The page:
Xenology: An Introduction to the Scientific Study of Extraterrestrial Life, Intelligence, and Civilization

First Edition

© 1975-1979, 2008 Robert A. Freitas Jr. All Rights Reserved.

Robert A. Freitas Jr., Xenology: An Introduction to the Scientific Study of Extraterrestrial Life, Intelligence, and Civilization, First Edition, Xenology Research Institute, Sacramento, CA, 1979; http://www.xenology.info/Xeno.htm


11.2.1  The Challenge of Gravity

The strength of biological building materials sets an upper limit on size. Galileo once calculated that a tree taller than about 100 meters (on one-gee Earth) must buckle under its own weight. This is because its cross-sectional strength would be insufficient to stabilize such a tall mass against collapse. (Some sequoias, which slightly exceed this theoretical limit, are nevertheless close to the maximum height attainable using woody materials.)

The typical loads sustainable by animal bone are about: 600 atm laterally (shear strength), 1000 atm in longitudinal tension, and as much as 1700 atm in compression.204,1730 These should be compared to the following: 340 atm for Douglas fir, 540 atm for hard-burned brick, and 5400 atm for cold-rolled steel.48,924 Clearly, bone is an excellent building material.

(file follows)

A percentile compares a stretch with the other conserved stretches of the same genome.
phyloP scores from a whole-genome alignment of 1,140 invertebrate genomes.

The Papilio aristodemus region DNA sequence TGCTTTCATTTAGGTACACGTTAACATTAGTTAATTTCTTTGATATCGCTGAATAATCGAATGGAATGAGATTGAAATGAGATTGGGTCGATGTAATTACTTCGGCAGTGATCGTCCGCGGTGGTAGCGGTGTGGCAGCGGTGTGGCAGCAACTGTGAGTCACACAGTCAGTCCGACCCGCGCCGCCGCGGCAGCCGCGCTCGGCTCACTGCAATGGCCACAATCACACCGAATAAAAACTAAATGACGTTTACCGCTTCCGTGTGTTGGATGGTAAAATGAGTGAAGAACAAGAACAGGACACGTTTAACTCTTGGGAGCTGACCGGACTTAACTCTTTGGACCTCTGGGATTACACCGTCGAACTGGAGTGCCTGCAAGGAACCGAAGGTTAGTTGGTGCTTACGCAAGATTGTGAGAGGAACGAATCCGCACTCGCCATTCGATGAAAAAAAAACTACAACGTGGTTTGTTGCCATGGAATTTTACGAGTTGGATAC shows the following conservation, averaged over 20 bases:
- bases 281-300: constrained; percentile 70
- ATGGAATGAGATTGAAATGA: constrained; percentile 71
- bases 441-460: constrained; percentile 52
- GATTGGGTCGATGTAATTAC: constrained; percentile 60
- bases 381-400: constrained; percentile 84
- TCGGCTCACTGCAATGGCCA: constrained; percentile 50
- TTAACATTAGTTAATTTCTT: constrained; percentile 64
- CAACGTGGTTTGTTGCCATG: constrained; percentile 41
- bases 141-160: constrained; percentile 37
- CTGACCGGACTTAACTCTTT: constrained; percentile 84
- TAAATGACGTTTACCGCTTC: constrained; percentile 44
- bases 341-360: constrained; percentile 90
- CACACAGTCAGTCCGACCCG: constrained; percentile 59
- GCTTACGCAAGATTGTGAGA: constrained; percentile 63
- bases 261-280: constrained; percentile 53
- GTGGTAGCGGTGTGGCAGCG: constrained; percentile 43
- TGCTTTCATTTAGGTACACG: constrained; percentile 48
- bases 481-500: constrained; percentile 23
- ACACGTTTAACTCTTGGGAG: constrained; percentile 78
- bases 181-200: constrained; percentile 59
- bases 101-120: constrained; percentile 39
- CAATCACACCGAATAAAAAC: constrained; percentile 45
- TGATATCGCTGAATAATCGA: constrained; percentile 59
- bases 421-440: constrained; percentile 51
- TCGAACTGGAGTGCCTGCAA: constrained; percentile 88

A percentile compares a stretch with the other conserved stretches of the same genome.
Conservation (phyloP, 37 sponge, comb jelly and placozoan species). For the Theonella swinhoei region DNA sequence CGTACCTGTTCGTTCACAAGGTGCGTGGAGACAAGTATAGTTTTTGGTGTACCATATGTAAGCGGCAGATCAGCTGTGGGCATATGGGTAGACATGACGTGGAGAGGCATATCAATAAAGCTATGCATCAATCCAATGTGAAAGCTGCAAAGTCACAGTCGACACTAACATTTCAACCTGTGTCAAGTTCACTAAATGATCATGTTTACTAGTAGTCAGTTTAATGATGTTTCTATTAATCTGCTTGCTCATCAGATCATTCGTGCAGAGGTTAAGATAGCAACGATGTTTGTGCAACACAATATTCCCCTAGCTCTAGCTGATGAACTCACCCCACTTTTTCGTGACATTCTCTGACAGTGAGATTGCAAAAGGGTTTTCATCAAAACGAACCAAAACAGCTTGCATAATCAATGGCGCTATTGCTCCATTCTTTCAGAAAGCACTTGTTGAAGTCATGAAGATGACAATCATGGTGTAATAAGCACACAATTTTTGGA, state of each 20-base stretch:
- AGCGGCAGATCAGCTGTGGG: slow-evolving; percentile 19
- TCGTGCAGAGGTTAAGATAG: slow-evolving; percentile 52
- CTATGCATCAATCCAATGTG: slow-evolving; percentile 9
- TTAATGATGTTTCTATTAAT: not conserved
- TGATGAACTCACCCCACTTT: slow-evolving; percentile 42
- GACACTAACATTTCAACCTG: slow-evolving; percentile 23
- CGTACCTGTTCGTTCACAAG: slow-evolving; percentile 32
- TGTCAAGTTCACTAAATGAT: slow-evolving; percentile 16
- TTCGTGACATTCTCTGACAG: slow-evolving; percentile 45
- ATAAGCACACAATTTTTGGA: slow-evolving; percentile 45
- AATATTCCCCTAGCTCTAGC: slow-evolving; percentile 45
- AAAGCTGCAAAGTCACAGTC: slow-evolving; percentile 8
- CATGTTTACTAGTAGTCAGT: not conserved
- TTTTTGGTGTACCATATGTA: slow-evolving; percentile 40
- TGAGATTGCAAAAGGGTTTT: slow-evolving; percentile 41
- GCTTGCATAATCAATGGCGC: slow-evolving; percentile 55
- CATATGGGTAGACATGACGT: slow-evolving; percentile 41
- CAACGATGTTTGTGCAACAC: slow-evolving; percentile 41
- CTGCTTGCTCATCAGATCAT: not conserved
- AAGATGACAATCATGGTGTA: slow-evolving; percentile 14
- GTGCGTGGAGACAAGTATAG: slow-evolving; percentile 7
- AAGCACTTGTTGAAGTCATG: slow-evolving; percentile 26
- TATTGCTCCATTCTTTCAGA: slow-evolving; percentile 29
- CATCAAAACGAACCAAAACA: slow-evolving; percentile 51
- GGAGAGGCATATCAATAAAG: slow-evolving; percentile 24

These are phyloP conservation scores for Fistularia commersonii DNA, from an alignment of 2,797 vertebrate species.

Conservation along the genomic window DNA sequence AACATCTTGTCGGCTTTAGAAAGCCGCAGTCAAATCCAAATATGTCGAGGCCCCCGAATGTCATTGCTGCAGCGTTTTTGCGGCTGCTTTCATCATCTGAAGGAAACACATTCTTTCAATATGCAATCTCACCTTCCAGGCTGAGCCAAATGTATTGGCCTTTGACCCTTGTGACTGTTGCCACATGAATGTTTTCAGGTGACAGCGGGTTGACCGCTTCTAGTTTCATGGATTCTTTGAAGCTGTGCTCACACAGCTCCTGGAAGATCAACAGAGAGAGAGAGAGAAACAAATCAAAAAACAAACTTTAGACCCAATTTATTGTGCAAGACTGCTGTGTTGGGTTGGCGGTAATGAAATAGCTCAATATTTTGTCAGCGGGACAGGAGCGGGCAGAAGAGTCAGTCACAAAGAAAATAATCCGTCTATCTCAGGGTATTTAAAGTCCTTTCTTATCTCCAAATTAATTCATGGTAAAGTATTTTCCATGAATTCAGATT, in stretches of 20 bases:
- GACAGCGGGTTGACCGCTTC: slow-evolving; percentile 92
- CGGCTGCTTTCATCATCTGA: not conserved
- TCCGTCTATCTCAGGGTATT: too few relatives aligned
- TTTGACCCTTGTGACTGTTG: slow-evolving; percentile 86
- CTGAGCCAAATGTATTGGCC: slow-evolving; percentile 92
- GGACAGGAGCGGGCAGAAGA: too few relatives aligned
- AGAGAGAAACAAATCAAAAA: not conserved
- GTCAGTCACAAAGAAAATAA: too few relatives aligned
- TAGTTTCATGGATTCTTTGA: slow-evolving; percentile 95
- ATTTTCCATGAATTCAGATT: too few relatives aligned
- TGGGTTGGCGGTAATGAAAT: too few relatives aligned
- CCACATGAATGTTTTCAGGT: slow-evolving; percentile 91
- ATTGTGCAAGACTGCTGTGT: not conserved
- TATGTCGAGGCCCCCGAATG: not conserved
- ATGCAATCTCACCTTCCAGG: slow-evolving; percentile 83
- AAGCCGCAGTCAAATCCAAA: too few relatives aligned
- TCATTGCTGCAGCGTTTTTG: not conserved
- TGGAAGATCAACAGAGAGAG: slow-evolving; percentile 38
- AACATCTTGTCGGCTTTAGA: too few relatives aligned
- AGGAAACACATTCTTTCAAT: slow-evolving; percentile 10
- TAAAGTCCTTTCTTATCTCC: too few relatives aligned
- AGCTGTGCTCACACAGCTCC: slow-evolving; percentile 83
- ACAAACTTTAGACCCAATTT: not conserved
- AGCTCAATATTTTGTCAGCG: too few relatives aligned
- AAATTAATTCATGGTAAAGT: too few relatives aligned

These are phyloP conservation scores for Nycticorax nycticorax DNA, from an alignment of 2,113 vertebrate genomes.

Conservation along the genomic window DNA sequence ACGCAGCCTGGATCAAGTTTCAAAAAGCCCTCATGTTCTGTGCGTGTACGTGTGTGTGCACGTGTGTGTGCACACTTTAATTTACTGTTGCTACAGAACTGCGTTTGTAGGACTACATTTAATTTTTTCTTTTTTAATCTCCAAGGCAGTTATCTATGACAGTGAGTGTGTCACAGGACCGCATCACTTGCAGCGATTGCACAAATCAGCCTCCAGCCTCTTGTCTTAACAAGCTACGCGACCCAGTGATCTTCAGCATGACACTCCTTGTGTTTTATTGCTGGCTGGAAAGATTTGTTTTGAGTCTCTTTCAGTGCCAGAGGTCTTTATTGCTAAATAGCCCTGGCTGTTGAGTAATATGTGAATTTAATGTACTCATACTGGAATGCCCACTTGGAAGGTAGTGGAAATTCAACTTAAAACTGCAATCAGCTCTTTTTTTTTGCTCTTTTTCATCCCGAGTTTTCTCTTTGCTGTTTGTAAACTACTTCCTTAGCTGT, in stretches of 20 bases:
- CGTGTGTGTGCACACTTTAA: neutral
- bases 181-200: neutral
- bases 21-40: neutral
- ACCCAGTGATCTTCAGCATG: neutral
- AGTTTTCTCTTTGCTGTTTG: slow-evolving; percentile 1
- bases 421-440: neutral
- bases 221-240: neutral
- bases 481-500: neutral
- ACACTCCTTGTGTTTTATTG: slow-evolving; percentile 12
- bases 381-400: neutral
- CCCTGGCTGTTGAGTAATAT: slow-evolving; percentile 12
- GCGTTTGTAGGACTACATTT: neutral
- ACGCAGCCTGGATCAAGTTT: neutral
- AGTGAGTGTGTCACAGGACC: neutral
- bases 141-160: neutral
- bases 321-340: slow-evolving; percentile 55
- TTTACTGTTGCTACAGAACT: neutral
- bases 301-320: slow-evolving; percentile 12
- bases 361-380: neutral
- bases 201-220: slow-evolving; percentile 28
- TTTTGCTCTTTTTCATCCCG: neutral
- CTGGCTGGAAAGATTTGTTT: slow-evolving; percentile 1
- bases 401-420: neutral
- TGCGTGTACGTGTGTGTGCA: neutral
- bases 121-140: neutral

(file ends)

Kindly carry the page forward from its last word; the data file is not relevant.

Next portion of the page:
The villain of this story is, of course, gravity. This force at the surface of any world determines to some extent the maximum mass and size of the animal life.

One way to meet this challenge is to take to the water. In the sea, the force of gravity is partly cancelled out by the opposing natural buoyancy of immersed bodies. There are no obstacles to large structures per se.

But subtle problems arise when sea creatures grow too large. It has been suggested that inertial mass, rather than weight mass, may be the limiting factor. That is, the larger a body in motion is, the more it wants to remain in motion. An extraterrestrial leviathan larger than a whale would experience severe steering, braking, and turning difficulties. Cornering too fast could easily exceed the strength of the building materials, and snap the behemoth in two.400

There are also ecological considerations. Larger aliens will generally eat more than smaller ones, all else being equal. Yet at the same time it is getting huger, the organism is also getting bulkier and less maneuverable. The animal needs to spend more and more of its day feeding. Indeed, the largest whales must drive incessantly through food-laden waters in order to meet the severe metabolic demands of their ponderous bodies.